Whether it’s accepting a championship trophy in Peewee or at the national level, hockey players are always
quick to thank their families for all the support and dedication throughout the years.
Coaches, friends and extended family typically come next; it’s not often that sponsors get a shout out,
but as far as female players are concerned, Esso should be near the top of everyone’s thank you lists.
For the past 14 years Esso has played an instrumental role in facilitating the development of female
hockey throughout Canada, so much so that today the company is synonymous with the game at almost every
Esso’s commitment to hockey has been ongoing for more than 70 years, with a link to the female side of the
game dating back to 1995. It was then that Esso joined forces with Hockey Canada to become the title sponsor
of the Esso Women’s National Championship, a senior women’s event that began in 1982.
Esso played a vital role in allowing the championship to grow until its final year in 2008. The company is
now backing the Esso Cup, the National Female Midget Championship that will mirror the TELUS Cup, Canada’s
successful National Midget Championship on the male side of the game.
“We’re really excited about this event and the promise it has,” says Karen Fraser, manager of marketing
sponsorship with Esso.
“On a national level there was a need to focus our energy on developing younger female players and this
event will allow for that.”
Esso is also deeply rooted in female hockey at the grassroots level and has been for the past 11 years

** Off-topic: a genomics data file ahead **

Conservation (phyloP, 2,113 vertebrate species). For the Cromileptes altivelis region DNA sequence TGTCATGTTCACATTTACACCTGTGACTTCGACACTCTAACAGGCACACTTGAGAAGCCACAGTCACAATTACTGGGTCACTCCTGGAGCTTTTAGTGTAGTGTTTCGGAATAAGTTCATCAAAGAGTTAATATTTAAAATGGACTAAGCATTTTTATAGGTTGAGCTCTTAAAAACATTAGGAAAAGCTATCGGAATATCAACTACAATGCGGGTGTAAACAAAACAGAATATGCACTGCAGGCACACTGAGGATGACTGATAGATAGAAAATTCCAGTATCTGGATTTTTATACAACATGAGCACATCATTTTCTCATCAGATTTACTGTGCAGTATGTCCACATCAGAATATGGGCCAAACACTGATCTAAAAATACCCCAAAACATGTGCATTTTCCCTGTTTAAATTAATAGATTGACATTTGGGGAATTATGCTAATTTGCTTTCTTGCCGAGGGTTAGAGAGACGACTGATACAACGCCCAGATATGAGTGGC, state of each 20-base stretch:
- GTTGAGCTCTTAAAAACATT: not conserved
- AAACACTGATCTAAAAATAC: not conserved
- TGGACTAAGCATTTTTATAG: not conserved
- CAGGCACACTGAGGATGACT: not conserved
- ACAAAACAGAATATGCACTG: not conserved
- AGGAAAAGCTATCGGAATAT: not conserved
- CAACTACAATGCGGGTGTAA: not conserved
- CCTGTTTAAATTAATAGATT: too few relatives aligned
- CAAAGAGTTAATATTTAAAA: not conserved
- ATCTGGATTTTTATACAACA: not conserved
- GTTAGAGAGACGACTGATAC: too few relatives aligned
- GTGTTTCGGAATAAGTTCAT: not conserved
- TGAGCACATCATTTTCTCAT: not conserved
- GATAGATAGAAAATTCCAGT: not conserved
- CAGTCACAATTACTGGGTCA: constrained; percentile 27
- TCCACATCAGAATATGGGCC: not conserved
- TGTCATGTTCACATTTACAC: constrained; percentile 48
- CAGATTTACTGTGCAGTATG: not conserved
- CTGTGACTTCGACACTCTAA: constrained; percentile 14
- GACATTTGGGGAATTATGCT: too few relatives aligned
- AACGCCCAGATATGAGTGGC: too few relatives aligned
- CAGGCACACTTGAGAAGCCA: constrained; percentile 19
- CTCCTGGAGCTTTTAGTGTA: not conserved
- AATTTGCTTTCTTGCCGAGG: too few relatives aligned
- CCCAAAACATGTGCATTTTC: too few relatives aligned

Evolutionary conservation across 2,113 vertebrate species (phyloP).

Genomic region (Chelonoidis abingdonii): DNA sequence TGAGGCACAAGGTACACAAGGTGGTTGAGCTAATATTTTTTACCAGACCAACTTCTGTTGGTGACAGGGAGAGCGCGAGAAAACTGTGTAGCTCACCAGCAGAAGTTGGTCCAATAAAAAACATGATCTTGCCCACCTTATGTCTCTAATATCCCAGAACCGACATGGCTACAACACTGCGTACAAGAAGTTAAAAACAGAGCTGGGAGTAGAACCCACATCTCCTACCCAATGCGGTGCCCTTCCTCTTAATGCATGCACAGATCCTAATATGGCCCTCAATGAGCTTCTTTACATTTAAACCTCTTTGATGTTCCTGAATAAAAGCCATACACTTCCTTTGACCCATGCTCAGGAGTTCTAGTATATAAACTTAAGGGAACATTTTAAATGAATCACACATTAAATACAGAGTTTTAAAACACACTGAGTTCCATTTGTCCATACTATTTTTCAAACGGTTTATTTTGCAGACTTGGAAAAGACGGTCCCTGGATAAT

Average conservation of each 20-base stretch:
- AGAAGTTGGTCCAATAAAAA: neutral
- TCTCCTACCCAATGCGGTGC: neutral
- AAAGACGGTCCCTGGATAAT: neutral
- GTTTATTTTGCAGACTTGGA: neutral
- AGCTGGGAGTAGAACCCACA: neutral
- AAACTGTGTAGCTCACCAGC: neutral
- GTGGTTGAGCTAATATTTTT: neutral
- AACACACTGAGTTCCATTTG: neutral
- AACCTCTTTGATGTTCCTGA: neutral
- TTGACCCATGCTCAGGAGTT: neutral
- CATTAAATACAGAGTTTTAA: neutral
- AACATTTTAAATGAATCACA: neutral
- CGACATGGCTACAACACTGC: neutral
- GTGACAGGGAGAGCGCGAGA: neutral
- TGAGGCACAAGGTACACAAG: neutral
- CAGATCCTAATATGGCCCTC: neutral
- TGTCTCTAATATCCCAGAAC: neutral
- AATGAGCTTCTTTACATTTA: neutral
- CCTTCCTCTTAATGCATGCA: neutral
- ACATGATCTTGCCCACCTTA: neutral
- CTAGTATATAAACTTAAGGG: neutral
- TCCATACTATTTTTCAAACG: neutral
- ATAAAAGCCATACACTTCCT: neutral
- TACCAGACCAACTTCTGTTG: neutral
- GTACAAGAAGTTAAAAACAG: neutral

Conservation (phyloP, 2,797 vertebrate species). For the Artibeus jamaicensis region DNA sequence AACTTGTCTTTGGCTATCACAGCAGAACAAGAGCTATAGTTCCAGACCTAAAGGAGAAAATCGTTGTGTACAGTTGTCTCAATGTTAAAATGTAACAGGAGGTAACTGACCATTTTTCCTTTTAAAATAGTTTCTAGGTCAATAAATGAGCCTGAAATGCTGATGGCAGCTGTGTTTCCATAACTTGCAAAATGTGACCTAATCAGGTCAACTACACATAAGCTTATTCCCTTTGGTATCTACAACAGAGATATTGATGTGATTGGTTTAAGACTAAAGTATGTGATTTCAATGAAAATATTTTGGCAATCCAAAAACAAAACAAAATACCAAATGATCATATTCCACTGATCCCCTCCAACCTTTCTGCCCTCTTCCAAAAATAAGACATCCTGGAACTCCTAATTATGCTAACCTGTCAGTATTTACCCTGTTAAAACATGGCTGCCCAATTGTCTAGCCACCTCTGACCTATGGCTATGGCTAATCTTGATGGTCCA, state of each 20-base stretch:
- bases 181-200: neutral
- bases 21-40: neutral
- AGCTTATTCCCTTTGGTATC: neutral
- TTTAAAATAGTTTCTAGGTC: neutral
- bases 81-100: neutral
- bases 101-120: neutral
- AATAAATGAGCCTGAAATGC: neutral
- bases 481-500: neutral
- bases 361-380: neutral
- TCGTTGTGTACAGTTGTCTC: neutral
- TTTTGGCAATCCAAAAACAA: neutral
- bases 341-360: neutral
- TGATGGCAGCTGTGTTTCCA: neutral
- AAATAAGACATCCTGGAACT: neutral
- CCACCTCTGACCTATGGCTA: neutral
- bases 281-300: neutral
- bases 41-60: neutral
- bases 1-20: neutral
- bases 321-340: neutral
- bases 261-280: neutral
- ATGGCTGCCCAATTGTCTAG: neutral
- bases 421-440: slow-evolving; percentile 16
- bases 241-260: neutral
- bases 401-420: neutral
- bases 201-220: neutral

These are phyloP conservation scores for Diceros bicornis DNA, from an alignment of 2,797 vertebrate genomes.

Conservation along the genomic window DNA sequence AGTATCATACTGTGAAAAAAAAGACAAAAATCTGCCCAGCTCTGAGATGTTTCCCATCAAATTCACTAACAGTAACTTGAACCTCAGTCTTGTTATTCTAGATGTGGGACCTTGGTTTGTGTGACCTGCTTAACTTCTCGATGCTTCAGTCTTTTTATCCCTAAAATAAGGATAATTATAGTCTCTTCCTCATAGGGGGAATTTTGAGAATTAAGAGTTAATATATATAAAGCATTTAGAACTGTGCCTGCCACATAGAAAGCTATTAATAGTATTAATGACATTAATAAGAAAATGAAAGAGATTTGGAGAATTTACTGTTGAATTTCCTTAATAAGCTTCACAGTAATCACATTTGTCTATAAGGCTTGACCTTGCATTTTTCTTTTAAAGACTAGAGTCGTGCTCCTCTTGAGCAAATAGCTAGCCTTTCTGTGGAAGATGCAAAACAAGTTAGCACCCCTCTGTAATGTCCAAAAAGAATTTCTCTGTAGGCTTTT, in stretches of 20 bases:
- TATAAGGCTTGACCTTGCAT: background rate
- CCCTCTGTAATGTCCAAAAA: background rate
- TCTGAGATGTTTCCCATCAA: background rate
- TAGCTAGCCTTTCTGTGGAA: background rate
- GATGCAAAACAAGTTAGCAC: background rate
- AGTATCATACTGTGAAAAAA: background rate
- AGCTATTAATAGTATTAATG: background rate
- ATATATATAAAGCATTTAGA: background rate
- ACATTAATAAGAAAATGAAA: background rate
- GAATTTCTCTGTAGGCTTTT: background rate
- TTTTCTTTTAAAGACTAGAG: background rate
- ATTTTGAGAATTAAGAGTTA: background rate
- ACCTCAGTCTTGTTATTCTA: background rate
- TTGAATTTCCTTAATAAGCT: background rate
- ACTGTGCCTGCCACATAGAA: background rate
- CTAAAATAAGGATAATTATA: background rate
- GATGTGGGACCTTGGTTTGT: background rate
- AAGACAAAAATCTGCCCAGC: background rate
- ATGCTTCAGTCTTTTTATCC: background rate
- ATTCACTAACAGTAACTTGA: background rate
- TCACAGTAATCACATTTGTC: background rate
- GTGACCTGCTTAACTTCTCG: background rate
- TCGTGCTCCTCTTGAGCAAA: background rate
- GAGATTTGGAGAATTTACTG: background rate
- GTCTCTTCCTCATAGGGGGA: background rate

through Esso Fun Days, a program that introduces beginner female hockey players of any age to the sport.
According to Trina Radcliffe, Hockey Canada’s manager of female development, there are more than 30 Esso
Fun Days held across Canada every year, with more than 1,000 girls taking part.
Not everyone who participates in the Fun Days will end up playing hockey, but a number of them do and
without the support of Esso, none of that would be possible.
“A lot of the problems that communities have are a lack of support, a lack of funding and a lack of
advertising,” says Radcliffe. “Putting a name like Esso to a program like the Esso Fun Days allows
communities and the branches themselves to really go out and target the areas that they need to target, which
increases their numbers in female participation.
“The Esso Fun Days give girls the opportunity to really try hockey out to see if they like it, which is
In the same way Esso keeps cars fueled and on the road, the company is allowing female hockey to further
expand throughout the country, something it has been focused on since the beginning.
“If you look back over those last 14 years, there has been some significant growth happening in the
women’s game, not only in participation, but also in terms of some of the development programs that are out
there and certainly it’s great to be a part of that,” says Fraser.
“We take great pride in the fact that we took a leading role as far as lending our support specifically
behind women’s hockey and I think the success speaks for itself.”
The rate at which female hockey has grown over the last decade is unparalleled, which seems fitting seeing
as how the same can be said of Esso’s continued support.